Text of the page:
Scriptorium Publishing uses a collaborative approach. We strive to identify or develop technical expertise on the client side as early as possible so that our clients can provide meaningful reviews and feedback as we build their systems. By combining our clients’ business requirements and expertise in their own subject matter with our consultants’ understanding of structured workflows, we can deliver a final product that improves on what either of us could do on our own.
Working on implementation and review teams will require significant time commitments from the participants. Any realistic resource plan must take into account other commitments, deadlines, and deliverables that could conflict with project requirements.
3. Establishing timeline and milestones
After defining the project’s goals and resources, you can put together a timeline and milestones. These can be tied to business requirements as needed.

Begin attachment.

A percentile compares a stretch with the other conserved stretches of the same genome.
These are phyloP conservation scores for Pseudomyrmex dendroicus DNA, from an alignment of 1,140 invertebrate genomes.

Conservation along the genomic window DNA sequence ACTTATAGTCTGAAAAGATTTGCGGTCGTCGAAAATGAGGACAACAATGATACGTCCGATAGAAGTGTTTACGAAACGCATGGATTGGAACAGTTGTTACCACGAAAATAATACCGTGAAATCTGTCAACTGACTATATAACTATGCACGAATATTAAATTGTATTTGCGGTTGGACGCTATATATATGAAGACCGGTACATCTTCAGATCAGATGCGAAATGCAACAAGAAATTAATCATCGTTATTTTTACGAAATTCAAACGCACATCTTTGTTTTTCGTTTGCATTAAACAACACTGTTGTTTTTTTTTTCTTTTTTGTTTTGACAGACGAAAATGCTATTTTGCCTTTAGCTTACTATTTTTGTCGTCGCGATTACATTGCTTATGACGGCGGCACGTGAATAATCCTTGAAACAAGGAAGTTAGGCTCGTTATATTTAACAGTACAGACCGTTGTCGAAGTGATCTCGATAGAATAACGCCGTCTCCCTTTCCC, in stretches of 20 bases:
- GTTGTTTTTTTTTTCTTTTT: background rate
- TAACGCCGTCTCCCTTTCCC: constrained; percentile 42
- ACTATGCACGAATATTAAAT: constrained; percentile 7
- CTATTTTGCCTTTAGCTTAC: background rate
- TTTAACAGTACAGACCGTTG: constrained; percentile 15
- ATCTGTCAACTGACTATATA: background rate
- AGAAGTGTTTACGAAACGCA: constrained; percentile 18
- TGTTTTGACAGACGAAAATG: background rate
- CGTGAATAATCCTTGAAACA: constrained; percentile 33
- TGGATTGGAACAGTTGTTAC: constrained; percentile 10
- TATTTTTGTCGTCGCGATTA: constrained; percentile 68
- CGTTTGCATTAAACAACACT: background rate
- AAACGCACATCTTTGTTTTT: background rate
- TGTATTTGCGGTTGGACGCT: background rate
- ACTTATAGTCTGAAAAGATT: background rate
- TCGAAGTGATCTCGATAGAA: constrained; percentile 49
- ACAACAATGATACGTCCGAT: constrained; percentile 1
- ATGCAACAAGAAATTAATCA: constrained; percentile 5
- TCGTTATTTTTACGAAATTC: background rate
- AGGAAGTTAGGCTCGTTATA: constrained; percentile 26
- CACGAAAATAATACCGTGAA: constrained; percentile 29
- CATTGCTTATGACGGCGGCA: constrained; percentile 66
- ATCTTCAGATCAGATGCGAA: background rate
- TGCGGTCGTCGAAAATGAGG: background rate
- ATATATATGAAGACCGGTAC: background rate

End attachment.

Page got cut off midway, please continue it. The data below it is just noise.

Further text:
As in any project, establishing a schedule creates accountability. Without a schedule, the project will likely become a low priority and be delayed repeatedly.
If you are working with a consultant, project milestones will likely be linked to incremental payments. Scriptorium Publishing generally does structure implementations on a fixed-price basis. We do significant upfront analysis to ensure that we understand your project requirements before negotiating a contract. Structure implementation is expensive; even a medium-sized implementation can easily reach six figures with custom-developed documentation and hands-on training. Determining project scope before the project begins ensures that there are no unpleasant surprises for our clients later.
The timeline needs to include some slack for delays. The most common reason we encounter for lagging schedules is lack of reviewer availability, which causes delays in client reviews.
4. Performing structure analysis
Structure analysis is a critical portion of the implementation. During analysis, you identify your organization’s requirements, develop a taxonomy (classification system) that meets those requirements, and consider where metadata should be allowed or required.